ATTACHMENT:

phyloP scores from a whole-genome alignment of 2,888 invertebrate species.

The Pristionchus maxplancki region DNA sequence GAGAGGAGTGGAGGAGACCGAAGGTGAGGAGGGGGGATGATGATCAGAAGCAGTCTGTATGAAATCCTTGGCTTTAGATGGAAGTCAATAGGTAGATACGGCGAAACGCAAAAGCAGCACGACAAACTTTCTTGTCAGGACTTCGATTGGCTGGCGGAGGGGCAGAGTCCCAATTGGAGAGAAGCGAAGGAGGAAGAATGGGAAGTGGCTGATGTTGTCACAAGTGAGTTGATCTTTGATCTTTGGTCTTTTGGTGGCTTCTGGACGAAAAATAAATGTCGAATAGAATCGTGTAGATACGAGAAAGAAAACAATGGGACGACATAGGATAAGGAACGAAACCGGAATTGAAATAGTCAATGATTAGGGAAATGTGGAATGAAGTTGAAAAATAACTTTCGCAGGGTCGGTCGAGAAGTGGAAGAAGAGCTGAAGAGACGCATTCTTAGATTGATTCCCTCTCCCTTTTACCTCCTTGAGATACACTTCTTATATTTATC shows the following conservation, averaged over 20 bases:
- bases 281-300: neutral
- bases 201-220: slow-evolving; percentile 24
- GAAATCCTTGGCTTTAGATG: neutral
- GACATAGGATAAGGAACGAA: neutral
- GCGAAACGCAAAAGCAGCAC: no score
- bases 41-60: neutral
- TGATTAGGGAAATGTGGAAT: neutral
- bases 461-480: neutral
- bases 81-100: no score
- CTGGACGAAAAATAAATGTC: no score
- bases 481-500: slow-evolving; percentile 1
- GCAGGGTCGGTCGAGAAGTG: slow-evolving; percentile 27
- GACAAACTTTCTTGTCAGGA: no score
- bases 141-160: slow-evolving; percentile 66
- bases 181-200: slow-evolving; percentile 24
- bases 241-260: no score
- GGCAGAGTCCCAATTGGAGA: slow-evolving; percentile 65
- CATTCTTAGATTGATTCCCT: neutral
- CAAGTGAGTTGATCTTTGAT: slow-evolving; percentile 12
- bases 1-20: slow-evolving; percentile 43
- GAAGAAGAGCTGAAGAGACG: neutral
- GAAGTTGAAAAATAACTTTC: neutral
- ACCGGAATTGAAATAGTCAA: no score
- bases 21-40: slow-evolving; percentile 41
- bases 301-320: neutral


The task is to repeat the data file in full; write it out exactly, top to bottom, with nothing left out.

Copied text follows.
phyloP scores from a whole-genome alignment of 2,888 invertebrate species.

The Pristionchus maxplancki region DNA sequence GAGAGGAGTGGAGGAGACCGAAGGTGAGGAGGGGGGATGATGATCAGAAGCAGTCTGTATGAAATCCTTGGCTTTAGATGGAAGTCAATAGGTAGATACGGCGAAACGCAAAAGCAGCACGACAAACTTTCTTGTCAGGACTTCGATTGGCTGGCGGAGGGGCAGAGTCCCAATTGGAGAGAAGCGAAGGAGGAAGAATGGGAAGTGGCTGATGTTGTCACAAGTGAGTTGATCTTTGATCTTTGGTCTTTTGGTGGCTTCTGGACGAAAAATAAATGTCGAATAGAATCGTGTAGATACGAGAAAGAAAACAATGGGACGACATAGGATAAGGAACGAAACCGGAATTGAAATAGTCAATGATTAGGGAAATGTGGAATGAAGTTGAAAAATAACTTTCGCAGGGTCGGTCGAGAAGTGGAAGAAGAGCTGAAGAGACGCATTCTTAGATTGATTCCCTCTCCCTTTTACCTCCTTGAGATACACTTCTTATATTTATC shows the following conservation, averaged over 20 bases:
- bases 281-300: neutral
- bases 201-220: slow-evolving; percentile 24
- GAAATCCTTGGCTTTAGATG: neutral
- GACATAGGATAAGGAACGAA: neutral
- GCGAAACGCAAAAGCAGCAC: no score
- bases 41-60: neutral
- TGATTAGGGAAATGTGGAAT: neutral
- bases 461-480: neutral
- bases 81-100: no score
- CTGGACGAAAAATAAATGTC: no score
- bases 481-500: slow-evolving; percentile 1
- GCAGGGTCGGTCGAGAAGTG: slow-evolving; percentile 27
- GACAAACTTTCTTGTCAGGA: no score
- bases 141-160: slow-evolving; percentile 66
- bases 181-200: slow-evolving; percentile 24
- bases 241-260: no score
- GGCAGAGTCCCAATTGGAGA: slow-evolving; percentile 65
- CATTCTTAGATTGATTCCCT: neutral
- CAAGTGAGTTGATCTTTGAT: slow-evolving; percentile 12
- bases 1-20: slow-evolving; percentile 43
- GAAGAAGAGCTGAAGAGACG: neutral
- GAAGTTGAAAAATAACTTTC: neutral
- ACCGGAATTGAAATAGTCAA: no score
- bases 21-40: slow-evolving; percentile 41
- bases 301-320: neutral